Estimation of Flow properties in Shear and Compaction Bands via Imaging Methods

Elli-Maria Christodoulos Charalampidou, Gary Douglas Couples, Helen Lewis, Sergei Stanchits, Stephen Hall, Gioacchino Viggiani

Research output: Contribution to conferencePaperpeer-review


Compaction and shear bands are modes of localisation phenomena that develop during bulk strain accumulation in geomaterials. In outcrops of porous sandstones, both types of deformation bands are often observed to be nearly-planar zones, 3-6 grain-diameters in thickness, that often develop multiple, over-printing strands to create cm-scale or thicker zones that are usually thought to inhibit fluid flow. Grain-scale mechanisms in such bands indicate local porosity reduction by grain crushing and movement of the resulting fragments into pores, along with grain movements allowing re-arrangement in tighter packing states. Triaxial compression experiments, enhanced by 3D Digital Image Correlation with the addition of Acoustic Emission location and micro-crack typing (before, during and after the lab-induced deformation), provide a means of understanding the micro-mechanics of the local deformation processes, which include self-organised regions of dilation and compaction, plus shear, for both types of bands.

Various research teams have undertaken laboratory tests, with the addition of in-experiment fluid flow measurements, which lead to a conclusion that the textural changes inside such bands cause orders-of-magnitude reductions of the permeability compared to the host-rock material. Here, we employ digital-rock methods in 3D to derive local estimates of the flow-property effects of the lab-induced localised deformation features and of the surrounding host-rock. This approach employs several scales of imaging methods, with most emphasis on the textures of the bands themselves. There, high-resolution maps of the deformation bands, plus local higher-resolution SEM images of sub-regions, enable the creation of mm-scale 3D models of deformed-rock materials. These models are used to calculate single- and multi-phase flow properties of the identified sub-regions of the bands that relate to local variations in strain states and Acoustic Emission locations. The permeability of such bands is, indeed, reduced by approx 10^-4 compared to the permeability of the host-rock material, confirming the received wisdom. The digital-rock method also allows an estimation of multi-phase flow properties, which are less easy to estimate via experiments. Here, we illustrate the value of the digital-rocks methods by predicting multi-phase flow in sample-sized regions that contain different and/or multiple bands. We plan to test these predictions by means of flow experiments where the fluid displacements are being directly imaged.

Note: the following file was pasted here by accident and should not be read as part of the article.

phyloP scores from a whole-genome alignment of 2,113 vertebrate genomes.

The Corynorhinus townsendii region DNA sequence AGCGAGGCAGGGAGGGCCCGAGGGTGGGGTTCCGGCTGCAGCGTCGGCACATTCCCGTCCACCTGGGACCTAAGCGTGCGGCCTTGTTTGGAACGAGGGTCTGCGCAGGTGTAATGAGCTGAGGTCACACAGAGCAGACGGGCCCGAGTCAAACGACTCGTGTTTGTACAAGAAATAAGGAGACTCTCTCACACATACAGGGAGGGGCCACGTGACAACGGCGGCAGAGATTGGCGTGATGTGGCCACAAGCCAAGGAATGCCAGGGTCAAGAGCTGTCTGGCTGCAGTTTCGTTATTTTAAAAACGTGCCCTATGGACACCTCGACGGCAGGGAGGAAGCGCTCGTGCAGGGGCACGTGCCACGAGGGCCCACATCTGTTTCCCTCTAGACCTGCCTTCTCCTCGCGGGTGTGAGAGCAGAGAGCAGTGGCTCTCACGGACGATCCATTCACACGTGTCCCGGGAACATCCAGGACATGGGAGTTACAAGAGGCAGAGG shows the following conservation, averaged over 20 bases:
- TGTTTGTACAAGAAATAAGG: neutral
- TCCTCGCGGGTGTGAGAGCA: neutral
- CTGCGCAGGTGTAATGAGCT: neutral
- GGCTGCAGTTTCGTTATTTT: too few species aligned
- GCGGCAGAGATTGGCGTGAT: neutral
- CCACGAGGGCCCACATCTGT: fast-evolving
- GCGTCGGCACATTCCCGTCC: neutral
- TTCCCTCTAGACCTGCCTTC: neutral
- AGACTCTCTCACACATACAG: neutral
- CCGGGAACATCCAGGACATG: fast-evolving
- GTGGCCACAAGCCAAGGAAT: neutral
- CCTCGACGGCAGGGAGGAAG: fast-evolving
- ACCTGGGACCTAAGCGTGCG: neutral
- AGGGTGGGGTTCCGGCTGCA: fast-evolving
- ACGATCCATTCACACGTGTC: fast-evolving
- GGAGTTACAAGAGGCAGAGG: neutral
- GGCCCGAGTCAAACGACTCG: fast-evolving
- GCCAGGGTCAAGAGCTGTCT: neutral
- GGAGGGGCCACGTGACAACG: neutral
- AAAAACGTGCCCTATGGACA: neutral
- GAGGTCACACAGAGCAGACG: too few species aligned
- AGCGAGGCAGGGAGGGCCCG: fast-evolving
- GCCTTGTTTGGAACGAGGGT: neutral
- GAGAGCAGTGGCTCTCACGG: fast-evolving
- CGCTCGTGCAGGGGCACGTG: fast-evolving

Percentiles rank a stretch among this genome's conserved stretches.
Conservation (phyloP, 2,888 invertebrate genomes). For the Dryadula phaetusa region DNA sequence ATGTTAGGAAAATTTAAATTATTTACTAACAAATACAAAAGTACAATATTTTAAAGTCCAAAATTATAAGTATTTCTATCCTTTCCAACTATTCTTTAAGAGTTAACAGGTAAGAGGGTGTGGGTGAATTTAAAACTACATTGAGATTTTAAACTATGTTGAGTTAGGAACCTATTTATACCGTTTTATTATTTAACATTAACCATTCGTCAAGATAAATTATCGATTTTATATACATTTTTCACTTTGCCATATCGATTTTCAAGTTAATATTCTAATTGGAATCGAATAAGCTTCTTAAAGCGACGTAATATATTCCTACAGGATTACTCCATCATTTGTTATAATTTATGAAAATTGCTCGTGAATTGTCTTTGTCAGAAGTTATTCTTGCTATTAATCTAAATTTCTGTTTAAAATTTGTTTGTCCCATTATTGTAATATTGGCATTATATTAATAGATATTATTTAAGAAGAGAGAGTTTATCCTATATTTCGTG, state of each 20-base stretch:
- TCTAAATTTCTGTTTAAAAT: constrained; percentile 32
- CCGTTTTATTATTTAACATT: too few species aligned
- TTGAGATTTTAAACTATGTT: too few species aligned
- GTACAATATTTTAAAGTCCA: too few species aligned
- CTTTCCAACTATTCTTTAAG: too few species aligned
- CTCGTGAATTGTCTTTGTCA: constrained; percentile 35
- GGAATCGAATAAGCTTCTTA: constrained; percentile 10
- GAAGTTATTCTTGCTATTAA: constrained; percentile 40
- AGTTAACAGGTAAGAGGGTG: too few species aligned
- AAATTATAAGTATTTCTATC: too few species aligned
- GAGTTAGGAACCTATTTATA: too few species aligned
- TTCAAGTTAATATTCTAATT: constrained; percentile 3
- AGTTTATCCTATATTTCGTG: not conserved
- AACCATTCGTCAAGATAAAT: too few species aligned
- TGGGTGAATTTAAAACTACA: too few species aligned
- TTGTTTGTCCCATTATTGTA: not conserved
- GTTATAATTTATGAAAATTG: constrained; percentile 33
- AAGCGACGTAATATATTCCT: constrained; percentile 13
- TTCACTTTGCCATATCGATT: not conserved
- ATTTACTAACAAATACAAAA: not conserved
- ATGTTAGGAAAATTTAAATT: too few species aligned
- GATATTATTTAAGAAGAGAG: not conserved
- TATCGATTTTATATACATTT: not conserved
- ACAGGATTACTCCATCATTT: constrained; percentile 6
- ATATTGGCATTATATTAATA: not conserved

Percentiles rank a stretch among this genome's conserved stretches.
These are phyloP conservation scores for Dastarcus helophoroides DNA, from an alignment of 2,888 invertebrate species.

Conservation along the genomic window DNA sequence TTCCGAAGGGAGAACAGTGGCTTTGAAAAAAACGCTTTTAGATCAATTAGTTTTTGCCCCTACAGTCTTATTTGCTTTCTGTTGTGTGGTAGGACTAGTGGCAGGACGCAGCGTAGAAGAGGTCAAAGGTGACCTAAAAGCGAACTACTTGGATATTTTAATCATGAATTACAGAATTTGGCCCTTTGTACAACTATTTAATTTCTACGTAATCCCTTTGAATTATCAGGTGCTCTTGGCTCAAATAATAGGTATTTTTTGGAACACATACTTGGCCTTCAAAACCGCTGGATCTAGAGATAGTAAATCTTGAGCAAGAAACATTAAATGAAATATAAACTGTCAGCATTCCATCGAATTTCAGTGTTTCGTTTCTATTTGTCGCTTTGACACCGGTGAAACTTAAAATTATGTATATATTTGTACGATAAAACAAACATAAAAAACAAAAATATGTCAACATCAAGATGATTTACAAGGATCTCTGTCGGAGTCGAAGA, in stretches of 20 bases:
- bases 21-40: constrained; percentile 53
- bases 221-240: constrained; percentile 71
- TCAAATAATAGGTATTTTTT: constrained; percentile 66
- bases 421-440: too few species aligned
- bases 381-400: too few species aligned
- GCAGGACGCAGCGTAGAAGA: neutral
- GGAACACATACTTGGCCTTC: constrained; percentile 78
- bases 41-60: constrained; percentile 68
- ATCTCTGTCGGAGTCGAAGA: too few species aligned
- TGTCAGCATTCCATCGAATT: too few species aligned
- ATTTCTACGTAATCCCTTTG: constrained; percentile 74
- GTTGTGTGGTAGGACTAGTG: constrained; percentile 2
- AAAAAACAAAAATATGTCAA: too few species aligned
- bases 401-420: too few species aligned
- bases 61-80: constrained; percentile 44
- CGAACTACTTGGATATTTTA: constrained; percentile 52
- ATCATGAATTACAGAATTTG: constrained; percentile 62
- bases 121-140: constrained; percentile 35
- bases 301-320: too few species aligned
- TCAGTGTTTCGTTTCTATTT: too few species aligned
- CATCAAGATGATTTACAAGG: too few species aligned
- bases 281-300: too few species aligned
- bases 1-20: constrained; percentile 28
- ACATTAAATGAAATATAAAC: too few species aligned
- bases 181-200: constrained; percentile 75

Original languageEnglish
Publication statusPublished - 10 Jun 2015
EventLowPerm2015 - Rueil-Malmaison, France
Duration: 9 Jun 201511 Jun 2015


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